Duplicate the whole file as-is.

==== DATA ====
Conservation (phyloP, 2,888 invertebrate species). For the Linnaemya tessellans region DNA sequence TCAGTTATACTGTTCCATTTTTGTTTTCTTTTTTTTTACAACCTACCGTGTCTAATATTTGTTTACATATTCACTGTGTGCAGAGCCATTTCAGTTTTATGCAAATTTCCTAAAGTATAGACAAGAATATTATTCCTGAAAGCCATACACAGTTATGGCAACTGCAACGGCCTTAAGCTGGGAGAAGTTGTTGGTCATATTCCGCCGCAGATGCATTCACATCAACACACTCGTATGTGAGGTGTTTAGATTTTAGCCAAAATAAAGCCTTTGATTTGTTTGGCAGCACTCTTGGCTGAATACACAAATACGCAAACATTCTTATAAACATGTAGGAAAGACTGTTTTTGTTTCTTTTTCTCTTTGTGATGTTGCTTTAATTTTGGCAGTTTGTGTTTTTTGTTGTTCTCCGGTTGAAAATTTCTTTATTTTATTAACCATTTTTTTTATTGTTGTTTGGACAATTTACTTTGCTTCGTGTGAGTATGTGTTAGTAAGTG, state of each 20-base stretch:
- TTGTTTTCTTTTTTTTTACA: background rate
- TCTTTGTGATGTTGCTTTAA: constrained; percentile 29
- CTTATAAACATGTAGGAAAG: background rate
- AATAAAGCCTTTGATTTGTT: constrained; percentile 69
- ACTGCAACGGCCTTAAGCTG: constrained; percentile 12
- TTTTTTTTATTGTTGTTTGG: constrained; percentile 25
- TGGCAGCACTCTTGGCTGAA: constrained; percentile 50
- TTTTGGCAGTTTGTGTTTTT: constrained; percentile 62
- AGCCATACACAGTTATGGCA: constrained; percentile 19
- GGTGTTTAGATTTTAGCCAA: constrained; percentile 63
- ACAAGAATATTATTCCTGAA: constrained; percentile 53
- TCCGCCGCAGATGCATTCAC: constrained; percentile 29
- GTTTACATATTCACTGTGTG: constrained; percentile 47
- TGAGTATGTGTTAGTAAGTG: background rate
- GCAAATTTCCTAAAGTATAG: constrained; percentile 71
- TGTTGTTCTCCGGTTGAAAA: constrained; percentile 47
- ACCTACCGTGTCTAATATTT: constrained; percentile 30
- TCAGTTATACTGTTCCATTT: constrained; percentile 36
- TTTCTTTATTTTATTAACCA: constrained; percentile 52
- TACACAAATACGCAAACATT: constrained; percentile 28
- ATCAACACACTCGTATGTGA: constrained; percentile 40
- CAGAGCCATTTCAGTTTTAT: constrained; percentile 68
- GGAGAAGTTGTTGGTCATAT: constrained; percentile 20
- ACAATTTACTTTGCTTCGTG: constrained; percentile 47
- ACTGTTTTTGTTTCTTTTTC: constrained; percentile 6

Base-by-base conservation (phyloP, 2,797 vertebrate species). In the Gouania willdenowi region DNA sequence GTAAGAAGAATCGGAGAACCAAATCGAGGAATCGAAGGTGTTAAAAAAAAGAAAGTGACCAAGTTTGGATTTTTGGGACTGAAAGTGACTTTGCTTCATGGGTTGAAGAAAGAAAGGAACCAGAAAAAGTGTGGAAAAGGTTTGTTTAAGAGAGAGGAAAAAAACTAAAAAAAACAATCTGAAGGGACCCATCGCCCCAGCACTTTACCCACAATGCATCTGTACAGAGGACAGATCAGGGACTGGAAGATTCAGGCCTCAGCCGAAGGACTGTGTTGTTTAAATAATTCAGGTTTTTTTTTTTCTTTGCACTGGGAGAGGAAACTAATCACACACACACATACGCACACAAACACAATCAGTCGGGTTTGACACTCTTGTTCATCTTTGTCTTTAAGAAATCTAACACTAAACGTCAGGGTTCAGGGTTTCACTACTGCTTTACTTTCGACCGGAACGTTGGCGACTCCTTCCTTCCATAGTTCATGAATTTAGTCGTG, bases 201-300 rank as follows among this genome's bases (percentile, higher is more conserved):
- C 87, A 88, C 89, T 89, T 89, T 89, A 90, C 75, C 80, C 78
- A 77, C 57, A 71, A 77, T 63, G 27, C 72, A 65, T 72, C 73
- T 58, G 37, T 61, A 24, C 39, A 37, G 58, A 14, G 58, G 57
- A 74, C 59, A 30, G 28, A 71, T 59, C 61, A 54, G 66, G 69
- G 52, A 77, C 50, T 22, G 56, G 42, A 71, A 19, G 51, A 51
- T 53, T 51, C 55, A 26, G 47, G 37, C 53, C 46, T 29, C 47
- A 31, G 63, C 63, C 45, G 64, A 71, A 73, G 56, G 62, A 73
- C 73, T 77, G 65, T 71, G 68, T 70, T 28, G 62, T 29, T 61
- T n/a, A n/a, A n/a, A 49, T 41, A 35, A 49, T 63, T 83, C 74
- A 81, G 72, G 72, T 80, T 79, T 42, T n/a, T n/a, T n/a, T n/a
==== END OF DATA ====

Conservation (phyloP, 2,888 invertebrate species). For the Linnaemya tessellans region DNA sequence TCAGTTATACTGTTCCATTTTTGTTTTCTTTTTTTTTACAACCTACCGTGTCTAATATTTGTTTACATATTCACTGTGTGCAGAGCCATTTCAGTTTTATGCAAATTTCCTAAAGTATAGACAAGAATATTATTCCTGAAAGCCATACACAGTTATGGCAACTGCAACGGCCTTAAGCTGGGAGAAGTTGTTGGTCATATTCCGCCGCAGATGCATTCACATCAACACACTCGTATGTGAGGTGTTTAGATTTTAGCCAAAATAAAGCCTTTGATTTGTTTGGCAGCACTCTTGGCTGAATACACAAATACGCAAACATTCTTATAAACATGTAGGAAAGACTGTTTTTGTTTCTTTTTCTCTTTGTGATGTTGCTTTAATTTTGGCAGTTTGTGTTTTTTGTTGTTCTCCGGTTGAAAATTTCTTTATTTTATTAACCATTTTTTTTATTGTTGTTTGGACAATTTACTTTGCTTCGTGTGAGTATGTGTTAGTAAGTG, state of each 20-base stretch:
- TTGTTTTCTTTTTTTTTACA: background rate
- TCTTTGTGATGTTGCTTTAA: constrained; percentile 29
- CTTATAAACATGTAGGAAAG: background rate
- AATAAAGCCTTTGATTTGTT: constrained; percentile 69
- ACTGCAACGGCCTTAAGCTG: constrained; percentile 12
- TTTTTTTTATTGTTGTTTGG: constrained; percentile 25
- TGGCAGCACTCTTGGCTGAA: constrained; percentile 50
- TTTTGGCAGTTTGTGTTTTT: constrained; percentile 62
- AGCCATACACAGTTATGGCA: constrained; percentile 19
- GGTGTTTAGATTTTAGCCAA: constrained; percentile 63
- ACAAGAATATTATTCCTGAA: constrained; percentile 53
- TCCGCCGCAGATGCATTCAC: constrained; percentile 29
- GTTTACATATTCACTGTGTG: constrained; percentile 47
- TGAGTATGTGTTAGTAAGTG: background rate
- GCAAATTTCCTAAAGTATAG: constrained; percentile 71
- TGTTGTTCTCCGGTTGAAAA: constrained; percentile 47
- ACCTACCGTGTCTAATATTT: constrained; percentile 30
- TCAGTTATACTGTTCCATTT: constrained; percentile 36
- TTTCTTTATTTTATTAACCA: constrained; percentile 52
- TACACAAATACGCAAACATT: constrained; percentile 28
- ATCAACACACTCGTATGTGA: constrained; percentile 40
- CAGAGCCATTTCAGTTTTAT: constrained; percentile 68
- GGAGAAGTTGTTGGTCATAT: constrained; percentile 20
- ACAATTTACTTTGCTTCGTG: constrained; percentile 47
- ACTGTTTTTGTTTCTTTTTC: constrained; percentile 6

Base-by-base conservation (phyloP, 2,797 vertebrate species). In the Gouania willdenowi region DNA sequence GTAAGAAGAATCGGAGAACCAAATCGAGGAATCGAAGGTGTTAAAAAAAAGAAAGTGACCAAGTTTGGATTTTTGGGACTGAAAGTGACTTTGCTTCATGGGTTGAAGAAAGAAAGGAACCAGAAAAAGTGTGGAAAAGGTTTGTTTAAGAGAGAGGAAAAAAACTAAAAAAAACAATCTGAAGGGACCCATCGCCCCAGCACTTTACCCACAATGCATCTGTACAGAGGACAGATCAGGGACTGGAAGATTCAGGCCTCAGCCGAAGGACTGTGTTGTTTAAATAATTCAGGTTTTTTTTTTTCTTTGCACTGGGAGAGGAAACTAATCACACACACACATACGCACACAAACACAATCAGTCGGGTTTGACACTCTTGTTCATCTTTGTCTTTAAGAAATCTAACACTAAACGTCAGGGTTCAGGGTTTCACTACTGCTTTACTTTCGACCGGAACGTTGGCGACTCCTTCCTTCCATAGTTCATGAATTTAGTCGTG, bases 201-300 rank as follows among this genome's bases (percentile, higher is more conserved):
- C 87, A 88, C 89, T 89, T 89, T 89, A 90, C 75, C 80, C 78
- A 77, C 57, A 71, A 77, T 63, G 27, C 72, A 65, T 72, C 73
- T 58, G 37, T 61, A 24, C 39, A 37, G 58, A 14, G 58, G 57
- A 74, C 59, A 30, G 28, A 71, T 59, C 61, A 54, G 66, G 69
- G 52, A 77, C 50, T 22, G 56, G 42, A 71, A 19, G 51, A 51
- T 53, T 51, C 55, A 26, G 47, G 37, C 53, C 46, T 29, C 47
- A 31, G 63, C 63, C 45, G 64, A 71, A 73, G 56, G 62, A 73
- C 73, T 77, G 65, T 71, G 68, T 70, T 28, G 62, T 29, T 61
- T n/a, A n/a, A n/a, A 49, T 41, A 35, A 49, T 63, T 83, C 74
- A 81, G 72, G 72, T 80, T 79, T 42, T n/a, T n/a, T n/a, T n/a